It is ambiguous to the degree that it is not giving specific details or conclusions or directions of how one should read it…. All I'm offering is another look at something, another viewpoint. But that thing is not just anything, it is very specific, and carefully chosen, it is very worked out. I'm very specific in my work, which appears to be very non-specific.

Rovner is a mid-career artist who has achieved much-deserved attention on an international scale. She has represented Israel in the Venice Biennale—a highly acclaimed presentation—and she had a retrospective in 2002 at the Whitney Museum of American Art. In addition, her art has been exhibited at The Museum of Modern Art and the Tate Gallery, among many other institutions. Rovner’s work is in the collections of The Museum of Modern Art, Metropolitan Museum of Art, Guggenheim Museum, Whitney Museum of American Art, Los Angeles County Museum of Art, and the San Francisco Museum of Modern Art.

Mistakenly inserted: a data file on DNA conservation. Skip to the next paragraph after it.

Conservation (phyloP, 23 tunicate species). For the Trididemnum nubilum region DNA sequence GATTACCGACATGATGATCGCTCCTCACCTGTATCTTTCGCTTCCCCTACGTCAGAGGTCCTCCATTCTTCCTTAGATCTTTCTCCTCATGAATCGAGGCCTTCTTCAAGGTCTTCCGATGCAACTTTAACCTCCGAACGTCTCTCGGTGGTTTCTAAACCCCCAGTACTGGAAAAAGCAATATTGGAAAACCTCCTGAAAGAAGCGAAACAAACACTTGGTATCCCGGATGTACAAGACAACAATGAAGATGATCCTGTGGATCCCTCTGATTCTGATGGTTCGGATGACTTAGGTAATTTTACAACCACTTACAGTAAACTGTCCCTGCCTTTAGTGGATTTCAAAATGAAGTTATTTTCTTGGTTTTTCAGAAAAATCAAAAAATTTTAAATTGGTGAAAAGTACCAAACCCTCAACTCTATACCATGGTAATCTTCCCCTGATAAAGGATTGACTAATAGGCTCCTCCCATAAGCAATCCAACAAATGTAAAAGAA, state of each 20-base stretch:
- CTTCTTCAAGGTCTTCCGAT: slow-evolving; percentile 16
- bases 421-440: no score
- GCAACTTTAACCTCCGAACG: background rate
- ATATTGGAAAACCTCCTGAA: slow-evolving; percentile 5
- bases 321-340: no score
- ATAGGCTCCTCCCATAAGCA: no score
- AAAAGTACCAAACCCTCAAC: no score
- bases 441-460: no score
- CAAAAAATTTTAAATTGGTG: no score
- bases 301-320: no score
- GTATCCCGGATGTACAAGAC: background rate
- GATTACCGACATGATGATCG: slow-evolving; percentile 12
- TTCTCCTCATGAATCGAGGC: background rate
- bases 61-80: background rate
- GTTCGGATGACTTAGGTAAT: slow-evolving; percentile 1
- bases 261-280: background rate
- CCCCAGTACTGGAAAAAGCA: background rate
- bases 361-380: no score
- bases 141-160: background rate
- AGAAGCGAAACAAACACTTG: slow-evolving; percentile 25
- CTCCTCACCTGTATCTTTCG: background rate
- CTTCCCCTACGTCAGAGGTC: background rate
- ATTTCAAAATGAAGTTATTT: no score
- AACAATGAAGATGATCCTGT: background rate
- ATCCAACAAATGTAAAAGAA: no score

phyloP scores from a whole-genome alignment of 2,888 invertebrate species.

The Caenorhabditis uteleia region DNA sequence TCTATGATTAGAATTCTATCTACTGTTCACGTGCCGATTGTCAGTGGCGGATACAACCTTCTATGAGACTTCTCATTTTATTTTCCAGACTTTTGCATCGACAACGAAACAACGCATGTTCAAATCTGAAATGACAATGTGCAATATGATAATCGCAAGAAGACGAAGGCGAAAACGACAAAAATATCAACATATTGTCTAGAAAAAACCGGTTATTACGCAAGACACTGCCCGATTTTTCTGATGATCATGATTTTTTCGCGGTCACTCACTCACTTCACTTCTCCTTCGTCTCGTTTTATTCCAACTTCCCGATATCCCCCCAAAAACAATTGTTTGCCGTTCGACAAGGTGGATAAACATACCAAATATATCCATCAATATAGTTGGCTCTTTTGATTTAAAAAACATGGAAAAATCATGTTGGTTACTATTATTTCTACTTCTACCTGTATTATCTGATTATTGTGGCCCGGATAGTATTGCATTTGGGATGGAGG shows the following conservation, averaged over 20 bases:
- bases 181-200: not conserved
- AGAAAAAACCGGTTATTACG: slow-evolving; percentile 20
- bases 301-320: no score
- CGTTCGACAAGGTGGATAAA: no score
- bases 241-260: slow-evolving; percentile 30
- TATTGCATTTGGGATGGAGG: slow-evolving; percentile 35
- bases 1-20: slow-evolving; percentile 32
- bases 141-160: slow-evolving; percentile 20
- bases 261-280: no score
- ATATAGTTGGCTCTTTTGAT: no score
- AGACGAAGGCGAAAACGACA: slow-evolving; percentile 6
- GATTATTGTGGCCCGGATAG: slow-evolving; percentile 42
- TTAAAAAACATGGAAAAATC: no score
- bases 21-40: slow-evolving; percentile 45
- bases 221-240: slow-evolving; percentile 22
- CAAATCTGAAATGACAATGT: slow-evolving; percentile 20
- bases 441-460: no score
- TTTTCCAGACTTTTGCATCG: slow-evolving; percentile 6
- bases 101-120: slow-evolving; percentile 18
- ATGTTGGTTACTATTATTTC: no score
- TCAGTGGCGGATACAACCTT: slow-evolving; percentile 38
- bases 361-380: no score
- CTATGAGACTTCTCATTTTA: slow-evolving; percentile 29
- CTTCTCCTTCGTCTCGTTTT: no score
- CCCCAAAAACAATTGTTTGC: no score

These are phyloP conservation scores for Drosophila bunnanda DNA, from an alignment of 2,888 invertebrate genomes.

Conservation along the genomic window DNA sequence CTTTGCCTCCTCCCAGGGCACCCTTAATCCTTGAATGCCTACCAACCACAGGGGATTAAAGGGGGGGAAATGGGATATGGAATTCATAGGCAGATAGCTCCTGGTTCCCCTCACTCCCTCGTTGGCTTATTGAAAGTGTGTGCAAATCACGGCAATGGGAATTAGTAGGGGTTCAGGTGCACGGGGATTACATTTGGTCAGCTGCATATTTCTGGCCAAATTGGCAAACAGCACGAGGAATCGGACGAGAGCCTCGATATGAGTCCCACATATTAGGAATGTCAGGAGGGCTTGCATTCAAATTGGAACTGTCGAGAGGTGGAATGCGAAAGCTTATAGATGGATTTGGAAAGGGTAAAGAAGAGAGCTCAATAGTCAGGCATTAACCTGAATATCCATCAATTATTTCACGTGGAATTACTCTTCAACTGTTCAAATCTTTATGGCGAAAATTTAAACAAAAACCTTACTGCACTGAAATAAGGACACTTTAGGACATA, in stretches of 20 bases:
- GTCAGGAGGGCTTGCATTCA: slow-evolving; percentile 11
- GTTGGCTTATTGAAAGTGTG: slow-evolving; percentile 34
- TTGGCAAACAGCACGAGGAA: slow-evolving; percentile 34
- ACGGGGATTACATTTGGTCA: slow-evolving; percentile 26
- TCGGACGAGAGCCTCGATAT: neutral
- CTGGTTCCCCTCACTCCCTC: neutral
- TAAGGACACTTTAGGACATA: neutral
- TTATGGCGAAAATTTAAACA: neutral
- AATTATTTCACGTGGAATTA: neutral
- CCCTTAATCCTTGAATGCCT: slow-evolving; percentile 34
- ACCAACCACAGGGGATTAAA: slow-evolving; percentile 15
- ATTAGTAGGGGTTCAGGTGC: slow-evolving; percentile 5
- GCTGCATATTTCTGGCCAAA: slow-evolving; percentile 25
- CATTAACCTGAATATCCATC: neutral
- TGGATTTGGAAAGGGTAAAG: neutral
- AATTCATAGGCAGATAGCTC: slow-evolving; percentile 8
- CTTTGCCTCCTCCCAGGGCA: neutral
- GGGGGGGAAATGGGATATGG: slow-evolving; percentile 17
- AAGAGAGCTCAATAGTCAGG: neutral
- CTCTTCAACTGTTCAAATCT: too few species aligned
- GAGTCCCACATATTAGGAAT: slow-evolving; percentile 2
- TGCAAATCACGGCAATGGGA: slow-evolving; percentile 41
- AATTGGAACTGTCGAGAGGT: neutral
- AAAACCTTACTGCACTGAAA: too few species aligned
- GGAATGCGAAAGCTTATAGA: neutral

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D. Discuss here why you would visit this resource site/museum with your students. Defend or justify both the financial and time expense of such a trip. Include the visit's connection to State standards for both curriculum area and technology (you may use ISTE standards for technology). Be specific in defining exact standards that will be addressed.


This is an excellent site to visit with students of all ages. They feature artwork from their permanent collection that highlights 19th century American Art. This can be tied into a variety of curricula. The museum also hosts several traveling exhibitions each year which vary from topics such as To Infinity and Beyond: Art & Math and Ansel Adams and Edwin Land: Art, Science and Invention.